Today was the day of the Extreme Running: London to Brighton race and I felt really sorry for the runners, including Cliff and Pete, who were tackling this 90km / 56 mile monster, especially as it was the wettest day since the day I ran with Cliff and Dai out from Lewes. It was chucking it down for hours on end and I was very glad to be inside, looking out.
Alas, I had told Cliff that I would definitely venture out with some moral support as they would be passing within miles of the house on the way through. Short of getting a heavy afternoon cold, there was no getting out of it!
So around 4.45pm Kim pushed me out of the car in Wivelsfield Green so that I could run a section with them. The worst of the storm had actually blown away by then and it was quite a good temperature for running but oh boy, was it ever wet underfoot!
The first thing I realised was that Cliff had some hangers on… on account of the fact that he alone seemed to be able to read the map. Shortly after this revelation, I came to the conclusion that whoever had decided the route must have been inhaling laughing gas. The short section that I did was blithely labelled the ‘easiest part of the course’ but even now I cannot link up the points on a map that I know we passed. It was convoluted in the extreme, to the point of torture, added to which sections were actually under water.
Mind you, I’m sure that’s not the main reason it took two hours to cover somewhere under 6 miles. Ah yes, I feel I must mention my fellow runners, though prefacing whatever cheeky comments I’m about to make by reminding you that in the preceding nine plus hours, they had just run 45 miles: if you have run a marathon, some 20 miles shy of this distance, you can at least begin to understand how they were feeling.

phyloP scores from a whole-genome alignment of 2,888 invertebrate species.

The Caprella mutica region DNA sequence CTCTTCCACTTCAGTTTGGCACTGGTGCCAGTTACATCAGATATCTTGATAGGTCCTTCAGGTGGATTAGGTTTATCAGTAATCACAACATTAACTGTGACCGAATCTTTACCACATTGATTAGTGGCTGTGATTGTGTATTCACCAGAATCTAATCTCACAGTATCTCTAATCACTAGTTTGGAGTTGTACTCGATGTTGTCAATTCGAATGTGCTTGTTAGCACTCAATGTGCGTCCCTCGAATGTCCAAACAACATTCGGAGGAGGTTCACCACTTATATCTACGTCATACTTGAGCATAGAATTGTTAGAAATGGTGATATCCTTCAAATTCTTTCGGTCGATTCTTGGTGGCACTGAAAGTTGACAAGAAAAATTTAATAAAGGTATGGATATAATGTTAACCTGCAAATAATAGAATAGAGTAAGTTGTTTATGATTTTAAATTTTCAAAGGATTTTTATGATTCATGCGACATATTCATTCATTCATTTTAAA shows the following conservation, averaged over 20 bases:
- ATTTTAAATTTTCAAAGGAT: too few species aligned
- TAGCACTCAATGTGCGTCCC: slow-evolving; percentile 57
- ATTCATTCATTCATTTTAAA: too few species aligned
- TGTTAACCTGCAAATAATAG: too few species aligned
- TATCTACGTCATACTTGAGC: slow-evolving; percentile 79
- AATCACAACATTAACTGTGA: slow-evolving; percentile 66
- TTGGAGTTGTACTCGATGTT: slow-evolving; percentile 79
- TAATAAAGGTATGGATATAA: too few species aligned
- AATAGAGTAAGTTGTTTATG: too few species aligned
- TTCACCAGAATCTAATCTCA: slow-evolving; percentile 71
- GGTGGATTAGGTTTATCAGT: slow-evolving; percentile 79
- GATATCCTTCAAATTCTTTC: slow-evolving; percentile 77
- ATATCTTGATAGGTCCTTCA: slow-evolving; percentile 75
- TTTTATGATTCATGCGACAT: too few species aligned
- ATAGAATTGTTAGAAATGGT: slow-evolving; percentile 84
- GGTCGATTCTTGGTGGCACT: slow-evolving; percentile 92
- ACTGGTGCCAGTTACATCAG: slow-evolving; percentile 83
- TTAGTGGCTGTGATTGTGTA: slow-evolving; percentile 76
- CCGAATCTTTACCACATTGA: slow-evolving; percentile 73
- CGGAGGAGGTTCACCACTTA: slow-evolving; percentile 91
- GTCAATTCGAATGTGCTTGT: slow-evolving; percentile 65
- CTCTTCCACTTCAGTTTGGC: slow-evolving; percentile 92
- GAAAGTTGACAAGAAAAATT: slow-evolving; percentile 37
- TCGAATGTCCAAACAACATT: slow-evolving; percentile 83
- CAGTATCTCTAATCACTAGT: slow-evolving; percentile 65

The wusses! Staggering along like they had zimmer frames! Even I could keep up! Although I too would have got hopelessly lost if it weren’t for Cliff’s map reading! Even though even he managed to miss the correct path up the scarp slope to the Beacon, involving us in a slightly more, er, direct ascent!
Actually, Cliff looked in pretty good shape and Pete, who really wasn’t, had a genuine excuse: he ran in the barking mad Mont Blanc ultra marathon only a few short weeks ago. In this company I appear decidedly sane for a change!
Anyway, we eventually reached the Beacon at 6.45pm with the light fast fading and I let the boys motor on while I turned gratefully for home. And as I dropped off the Beacon, I finally picked up some speed. But by the time I reached Ditchling it was dark and I had a stark choice: Run back the normal way, which I know to be tricky even in daylight, run back on the road despite wearing a non-reflective black jacket, or call for reinforcements, which was very appealing under the circumstances.
I’d like to say that I ran all the way back without stopping. I would like to, and I did. If Cliff and Pete, along with Dave and the other hangers-on, could run the last few miles to Brighton after a completely mental day, I could hardly wimp out now. In fact, I managed the 5.15 miles in just 44 minutes, around 7mph. Not at all bad considering I could hardly see a thing! Note to self though: black jacket invisible to motorists at night: it was only fortunate that I was wearing shorts and they could see my legs!
Kim finally called to check I was okay when I was about five minutes from home… the advantage of which was that the remnants of Friday night’s Bolognese was already bubbling on the stove when I finally walked in.